HC Deb 16 March 1936 vol 310 cc6-9
13. Colonel WEDGWOOD

asked the Secretary of State for Foreign Affairs what sanctions concerning Germany were asked for by the French Government; and did they include the withdrawal of ambassadors from Berlin?


As the right hon. and gallant Gentleman will be aware, the action of the French and Belgian Governments with regard to the recent breach of the Treaty of Locarno by Germany has been to bring the matter to the notice of the Council of the League. I am afraid that I cannot say anything further at the moment.


Are we to understand from that reply that no definite sanctions have been asked for by the French Government from the British Government, prior to approaching the Council of the League?


I am afraid the right hon. and gallant Gentleman must understand only what is in the answer.

18. Mr. LEWIS

asked the Secretary of State for Foreign Affairs whether he has any further statement to make as to the negotiations with those countries which were parties to the Locarno Treaty?


Discussions are still in progress, and I am not yet in a position to make any statement?

19. Mr. COCKS

asked the Secretary of State for Foreign Affairs whether the British Government has ascertained, or will ascertain, whether the German Government is prepared to include Russia among the States with which it is ready to conclude a pact of non-aggression?


I would refer the hon. Member to the terms of the German Government's memorandum of 7th March, a translation of which was published in Command Paper No. 5118.


In view of the fact that last summer the then Foreign Secretary stated that the British Government assumed that Germany was prepared to conclude such a pact with Russia, and seeing that doubt has recently been cast on that, will the British Government really try to find out whether Germany is prepared to do that?


This appears to be primarily a question for the Soviet and German Governments.


Will the British Government find out from the German Government whether they are prepared to include Soviet Russia in a pact of nonaggression, seeing that the late Foreign Secretary stated that the British Government assumed that they were? Will the Noble Lord give me a reply? This is very important.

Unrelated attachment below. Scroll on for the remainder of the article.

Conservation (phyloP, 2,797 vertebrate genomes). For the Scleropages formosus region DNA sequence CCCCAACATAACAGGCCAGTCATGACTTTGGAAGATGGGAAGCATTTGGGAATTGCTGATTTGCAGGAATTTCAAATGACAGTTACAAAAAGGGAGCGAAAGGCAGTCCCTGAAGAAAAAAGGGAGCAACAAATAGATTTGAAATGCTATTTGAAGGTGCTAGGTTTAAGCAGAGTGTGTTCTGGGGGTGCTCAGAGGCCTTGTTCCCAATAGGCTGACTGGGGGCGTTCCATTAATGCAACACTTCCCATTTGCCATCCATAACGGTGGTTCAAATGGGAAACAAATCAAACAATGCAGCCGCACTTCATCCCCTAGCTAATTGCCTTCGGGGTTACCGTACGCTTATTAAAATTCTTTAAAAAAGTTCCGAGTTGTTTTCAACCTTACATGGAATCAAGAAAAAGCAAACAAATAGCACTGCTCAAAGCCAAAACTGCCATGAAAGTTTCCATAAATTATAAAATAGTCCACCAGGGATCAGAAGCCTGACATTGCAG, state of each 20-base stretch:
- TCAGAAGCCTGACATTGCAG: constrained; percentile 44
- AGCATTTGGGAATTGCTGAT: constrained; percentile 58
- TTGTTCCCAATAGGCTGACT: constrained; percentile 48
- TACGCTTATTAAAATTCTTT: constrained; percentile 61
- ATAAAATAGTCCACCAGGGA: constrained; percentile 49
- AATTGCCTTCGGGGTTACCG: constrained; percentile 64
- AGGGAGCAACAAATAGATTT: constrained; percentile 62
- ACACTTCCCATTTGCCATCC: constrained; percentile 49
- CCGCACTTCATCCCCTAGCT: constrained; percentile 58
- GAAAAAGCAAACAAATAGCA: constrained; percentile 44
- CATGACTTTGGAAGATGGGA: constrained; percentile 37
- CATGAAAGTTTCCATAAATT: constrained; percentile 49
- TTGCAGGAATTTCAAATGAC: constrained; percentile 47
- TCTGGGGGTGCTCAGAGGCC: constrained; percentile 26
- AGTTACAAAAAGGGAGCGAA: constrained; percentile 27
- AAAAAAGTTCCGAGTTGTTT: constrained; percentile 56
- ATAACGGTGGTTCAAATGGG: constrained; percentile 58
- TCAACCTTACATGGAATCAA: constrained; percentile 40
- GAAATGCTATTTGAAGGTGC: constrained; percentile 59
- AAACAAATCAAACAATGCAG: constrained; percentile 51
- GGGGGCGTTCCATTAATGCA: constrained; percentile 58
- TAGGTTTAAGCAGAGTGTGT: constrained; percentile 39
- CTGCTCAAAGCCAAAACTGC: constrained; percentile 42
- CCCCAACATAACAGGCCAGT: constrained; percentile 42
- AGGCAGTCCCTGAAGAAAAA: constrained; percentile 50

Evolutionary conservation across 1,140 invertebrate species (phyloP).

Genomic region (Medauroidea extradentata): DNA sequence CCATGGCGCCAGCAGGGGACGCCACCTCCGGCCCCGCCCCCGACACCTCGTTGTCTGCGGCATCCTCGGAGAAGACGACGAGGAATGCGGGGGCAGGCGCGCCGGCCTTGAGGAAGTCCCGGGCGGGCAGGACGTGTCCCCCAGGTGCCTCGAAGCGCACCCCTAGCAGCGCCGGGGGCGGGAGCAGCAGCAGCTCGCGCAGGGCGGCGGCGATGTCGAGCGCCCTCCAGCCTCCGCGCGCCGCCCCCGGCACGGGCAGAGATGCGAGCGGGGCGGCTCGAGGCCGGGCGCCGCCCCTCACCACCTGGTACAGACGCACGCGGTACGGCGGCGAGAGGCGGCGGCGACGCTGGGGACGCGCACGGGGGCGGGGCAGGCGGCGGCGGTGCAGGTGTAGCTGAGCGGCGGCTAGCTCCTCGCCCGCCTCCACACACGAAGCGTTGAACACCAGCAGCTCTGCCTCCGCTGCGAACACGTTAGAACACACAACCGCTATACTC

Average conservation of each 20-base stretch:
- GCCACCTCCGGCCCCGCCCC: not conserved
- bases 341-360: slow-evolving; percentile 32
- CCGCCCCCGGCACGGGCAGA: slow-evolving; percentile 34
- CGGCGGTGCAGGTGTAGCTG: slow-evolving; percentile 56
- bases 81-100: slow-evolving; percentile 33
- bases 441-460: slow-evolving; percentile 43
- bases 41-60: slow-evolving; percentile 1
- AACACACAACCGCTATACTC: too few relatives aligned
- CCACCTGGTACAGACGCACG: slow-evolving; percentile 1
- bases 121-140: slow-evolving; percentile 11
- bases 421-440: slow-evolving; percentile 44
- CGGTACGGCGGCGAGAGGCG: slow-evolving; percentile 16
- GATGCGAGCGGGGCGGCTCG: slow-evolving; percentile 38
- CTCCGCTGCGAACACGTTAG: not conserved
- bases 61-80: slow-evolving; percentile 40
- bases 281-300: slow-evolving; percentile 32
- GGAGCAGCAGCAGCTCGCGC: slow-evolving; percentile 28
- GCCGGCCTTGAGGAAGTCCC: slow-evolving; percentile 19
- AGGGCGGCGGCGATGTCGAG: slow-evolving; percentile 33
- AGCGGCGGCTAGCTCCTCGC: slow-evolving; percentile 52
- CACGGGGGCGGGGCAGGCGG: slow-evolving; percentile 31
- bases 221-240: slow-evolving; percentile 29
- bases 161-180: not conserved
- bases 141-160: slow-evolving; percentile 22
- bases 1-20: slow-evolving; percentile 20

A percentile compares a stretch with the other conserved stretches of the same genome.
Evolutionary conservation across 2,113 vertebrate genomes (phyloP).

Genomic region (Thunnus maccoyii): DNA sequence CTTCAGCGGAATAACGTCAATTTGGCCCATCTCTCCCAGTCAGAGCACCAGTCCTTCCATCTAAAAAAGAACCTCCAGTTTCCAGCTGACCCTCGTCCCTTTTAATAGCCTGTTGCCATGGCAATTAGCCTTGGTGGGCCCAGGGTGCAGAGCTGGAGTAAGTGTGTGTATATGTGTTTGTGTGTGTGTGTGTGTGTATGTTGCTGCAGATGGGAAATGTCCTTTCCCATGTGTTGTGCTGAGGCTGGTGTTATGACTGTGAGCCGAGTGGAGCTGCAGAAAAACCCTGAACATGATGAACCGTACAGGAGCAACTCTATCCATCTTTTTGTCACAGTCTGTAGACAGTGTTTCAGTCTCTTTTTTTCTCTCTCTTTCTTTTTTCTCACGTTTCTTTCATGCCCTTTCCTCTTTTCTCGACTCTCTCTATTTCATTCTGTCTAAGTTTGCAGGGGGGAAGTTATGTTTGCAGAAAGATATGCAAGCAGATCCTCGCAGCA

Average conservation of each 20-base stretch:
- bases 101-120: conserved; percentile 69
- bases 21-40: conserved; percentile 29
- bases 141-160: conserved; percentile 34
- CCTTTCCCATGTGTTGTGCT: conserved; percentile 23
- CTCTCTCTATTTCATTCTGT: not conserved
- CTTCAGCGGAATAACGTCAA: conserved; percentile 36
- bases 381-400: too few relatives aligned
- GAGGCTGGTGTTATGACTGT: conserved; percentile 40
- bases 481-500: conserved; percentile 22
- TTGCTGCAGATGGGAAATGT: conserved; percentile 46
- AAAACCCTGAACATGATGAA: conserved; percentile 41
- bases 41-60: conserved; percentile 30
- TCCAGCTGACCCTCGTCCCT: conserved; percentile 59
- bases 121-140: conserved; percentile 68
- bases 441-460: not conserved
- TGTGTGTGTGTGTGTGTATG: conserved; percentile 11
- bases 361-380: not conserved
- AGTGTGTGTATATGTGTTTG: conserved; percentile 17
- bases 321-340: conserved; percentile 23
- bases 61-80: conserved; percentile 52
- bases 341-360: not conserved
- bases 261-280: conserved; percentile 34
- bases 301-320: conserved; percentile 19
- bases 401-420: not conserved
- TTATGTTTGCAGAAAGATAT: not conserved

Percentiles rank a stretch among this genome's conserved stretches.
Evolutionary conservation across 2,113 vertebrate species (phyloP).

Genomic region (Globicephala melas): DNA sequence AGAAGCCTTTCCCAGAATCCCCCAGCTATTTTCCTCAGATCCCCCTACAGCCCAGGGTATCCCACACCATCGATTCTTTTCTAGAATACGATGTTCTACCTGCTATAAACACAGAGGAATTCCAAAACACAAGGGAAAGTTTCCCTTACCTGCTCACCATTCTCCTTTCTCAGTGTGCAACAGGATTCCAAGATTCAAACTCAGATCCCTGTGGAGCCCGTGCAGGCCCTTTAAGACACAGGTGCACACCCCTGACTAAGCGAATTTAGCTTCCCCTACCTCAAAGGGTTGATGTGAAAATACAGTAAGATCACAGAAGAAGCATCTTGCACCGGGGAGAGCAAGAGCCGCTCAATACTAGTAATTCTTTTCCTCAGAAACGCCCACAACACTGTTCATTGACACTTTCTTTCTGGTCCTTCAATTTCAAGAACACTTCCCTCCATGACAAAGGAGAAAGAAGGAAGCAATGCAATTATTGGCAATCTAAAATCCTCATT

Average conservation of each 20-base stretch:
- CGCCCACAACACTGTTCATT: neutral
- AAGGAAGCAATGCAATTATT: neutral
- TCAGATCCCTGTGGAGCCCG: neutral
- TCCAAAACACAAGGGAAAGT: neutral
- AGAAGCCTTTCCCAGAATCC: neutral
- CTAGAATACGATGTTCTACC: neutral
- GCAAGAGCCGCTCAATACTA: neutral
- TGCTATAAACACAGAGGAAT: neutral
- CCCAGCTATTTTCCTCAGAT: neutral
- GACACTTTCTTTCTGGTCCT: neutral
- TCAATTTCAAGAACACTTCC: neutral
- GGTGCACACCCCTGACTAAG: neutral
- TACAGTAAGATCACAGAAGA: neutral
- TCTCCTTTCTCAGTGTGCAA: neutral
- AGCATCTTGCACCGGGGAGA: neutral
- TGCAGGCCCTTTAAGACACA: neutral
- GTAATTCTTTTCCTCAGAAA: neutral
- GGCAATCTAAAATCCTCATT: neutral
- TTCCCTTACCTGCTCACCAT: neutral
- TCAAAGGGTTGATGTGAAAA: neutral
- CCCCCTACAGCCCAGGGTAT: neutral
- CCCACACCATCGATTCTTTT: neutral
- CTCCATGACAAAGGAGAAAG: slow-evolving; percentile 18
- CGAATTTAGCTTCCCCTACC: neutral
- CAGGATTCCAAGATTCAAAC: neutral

Major-General Sir ALFRED KNOX

Is there any reason why the National Government should take the Soviet Government under its protection?

22. Mr. SANDYS

asked the Secretary of State for Foreign Affairs whether he has obtained from the German Government any elucidation as to the meaning of the phrase, colonial equality of rights, contained in the last paragraph of the German memorandum of 7th March (Cmd. 5118)?


No, Sir.


Does my Noble Friend recognise the importance of finding out as quickly as possible how far the German request for equality of colonial rights is compatible with the policy recently announced by the Colonial Secretary to the effect that Great Britain had no intention of transferring mandated territories to any other Power?


This will naturally be a matter for suitable inquiry when and if the appropriate moment arrives.


Will the Under-Secretary see that no minorities come under German rule until the Germans have treated their own minority properly?

23. Commander LOCKER-LAMPSON

asked the Secretary of State for Foreign Affairs whether he has noticed Herr Hitler's allegation, in excuse of his breach of the Locarno Agreement, that it was already broken by the pact entered into between the Soviet and France; and whether, as Herr Hitler's breach included the entry into a demilitarised zone alongside Belgian territory and the Belgian Government had not completed any pact with the Soviet, he will protest against this encroachment at any rate; and what action he intends to take?


I can assure my hon. and gallant Friend that the aspects of the present situation raised in his question have not escaped the notice of His Majesty's Government. The breach by Germany of the clauses of the Treaty of Versailles relating to the Demilitarised Zone and of Article 4 of the Treaty of Locarno is, as my hon. and gallant Friend knows, at present under consideration by the Council of the League of Nations. I cannot at present make any further statement on this matter.


Is it not possible for any signatory of the Locarno Treaty to leave the obligations under that Treaty by merely giving notice?


asked the Secretary of State for Foreign Affairs whether in any negotiations for a pact of peace with Germany to ensure stability in Europe, the Government will have regard to the necessity of obtaining from Germany assurances regarding her pacific intentions towards both Russia and Austria?


I cannot add anything with regard to such negotiations to what my right hon. Friend said in the course of his statement in the House last Monday.


May I take it that His Majesty's Government are alive to the necessity of seeing that peace in Europe is ensured both in the east as well as in the west?


His Majesty's Government are alive to all considerations arising out of the matter.